Now I realize how important it is to present a simple and digestible lesson to students. The lesson may be, "What do you eat for dinner?" After going through that lesson, the next step would be a slight variation, such as, "What does she eat for dinner?" That can be followed up with a lesson that asks, "What do you have for lunch?" Then one can move on to, "What is your favorite food?"
Anyone can watch "Lost" or "Heroes" or "Desperate Housewives" and listen to an English speaker that they don't understand. A teacher needs to be understood by their students or everyone is wasting their time. So it is important to present a lesson that is digestible and that reinforces itself. It is important not to overwhelm someone. In pedagogy, this has been described as one's "Zone of Proximal Knowledge."
It is a big challenge for teachers. I am still guilty of doing it. Either I am bored and want to move to quickly or I don't spend enough time creating a suitable lesson.
As I study the Korean language I encounter the same thing. As Koreans try and help me they go so fast. "What was that?" I say and they are already on to something else. Do they think it is helpful if they just keep on talking?
I did have a good lesson from a Korean friend 5 months ago. That is the last one that I think was appropriate to my level. We kept going over one question and just came up with a variety of answers. I was amazed that I was learning something tangible immediately.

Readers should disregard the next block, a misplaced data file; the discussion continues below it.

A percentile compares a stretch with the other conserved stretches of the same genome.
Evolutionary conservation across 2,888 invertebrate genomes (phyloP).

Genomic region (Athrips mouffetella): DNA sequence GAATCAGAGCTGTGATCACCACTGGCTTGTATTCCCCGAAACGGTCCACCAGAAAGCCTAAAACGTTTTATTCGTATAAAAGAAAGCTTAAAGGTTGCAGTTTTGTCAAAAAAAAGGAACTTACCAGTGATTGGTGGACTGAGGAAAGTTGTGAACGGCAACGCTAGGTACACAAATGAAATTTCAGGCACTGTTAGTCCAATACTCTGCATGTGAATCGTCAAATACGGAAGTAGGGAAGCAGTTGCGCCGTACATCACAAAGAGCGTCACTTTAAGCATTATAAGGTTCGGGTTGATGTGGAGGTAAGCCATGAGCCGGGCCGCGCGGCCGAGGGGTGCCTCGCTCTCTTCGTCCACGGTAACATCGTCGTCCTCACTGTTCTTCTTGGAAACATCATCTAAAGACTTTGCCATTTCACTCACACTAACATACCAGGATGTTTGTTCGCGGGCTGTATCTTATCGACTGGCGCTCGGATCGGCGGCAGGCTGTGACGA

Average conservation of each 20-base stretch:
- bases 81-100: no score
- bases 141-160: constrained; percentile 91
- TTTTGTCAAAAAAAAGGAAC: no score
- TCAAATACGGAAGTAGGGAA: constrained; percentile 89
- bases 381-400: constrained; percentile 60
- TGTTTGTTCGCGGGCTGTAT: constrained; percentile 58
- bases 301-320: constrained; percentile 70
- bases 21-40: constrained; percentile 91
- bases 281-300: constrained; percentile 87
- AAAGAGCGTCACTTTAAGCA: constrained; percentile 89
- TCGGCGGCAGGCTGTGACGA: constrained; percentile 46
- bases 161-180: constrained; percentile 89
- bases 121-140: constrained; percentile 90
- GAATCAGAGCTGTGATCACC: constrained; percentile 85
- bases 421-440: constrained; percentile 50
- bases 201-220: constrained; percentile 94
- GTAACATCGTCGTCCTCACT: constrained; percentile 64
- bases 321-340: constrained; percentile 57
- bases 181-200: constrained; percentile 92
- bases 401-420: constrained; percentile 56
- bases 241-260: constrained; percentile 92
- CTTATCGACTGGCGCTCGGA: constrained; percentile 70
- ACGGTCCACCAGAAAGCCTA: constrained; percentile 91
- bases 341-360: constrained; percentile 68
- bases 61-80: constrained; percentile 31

Of course I should prepare Korean material that I want to study. I need to be proactive and just get someone to help me with what I have already reviewed or prepared. I have done that and it is invariably a case where I am telling or showing someone something that needs to make them slow down. I have a children's dictionary and that usually is helpful to get someone to slow down and help me at my level.
When I study Korean I watch Korean DVDs. It might be a movie. However, I am currently watching "Winter Sonata" with Bae Yong Jun. It is on DVD so I can avoid the commercials. This gives me good listening practice. It also helps me learn about Korean culture. Culture is an experience that people share. If a Korean has watched "Winter Sonata" or even heard of it, then I have a great conversation starter with them because we are talking about a "shared experience."
I also read Korean Children's stories. I learn vocabulary from these books by learning the word first. After I know the word, then I look up the meaning. I have seen the word many times and I say it and use it. But only later do I try and discern the meaning. The meaning is secondary. It is better to know the word first and use it before you associate it with a meaning from your first language. Reading Children's stories out loud is also a great way to improve one's pronunciation.
Lately I have been reading "Kong Ji Paht Ji." This story is remarkably like "Cinderella." Knowing a Korean story is also a great conversation starter. Culture is shared experience so if you know the title and plot of a Korean story then you will have a great conversation with a Korean about a shared experience.
I hope you all have a great Chuseok! Cheers, Chad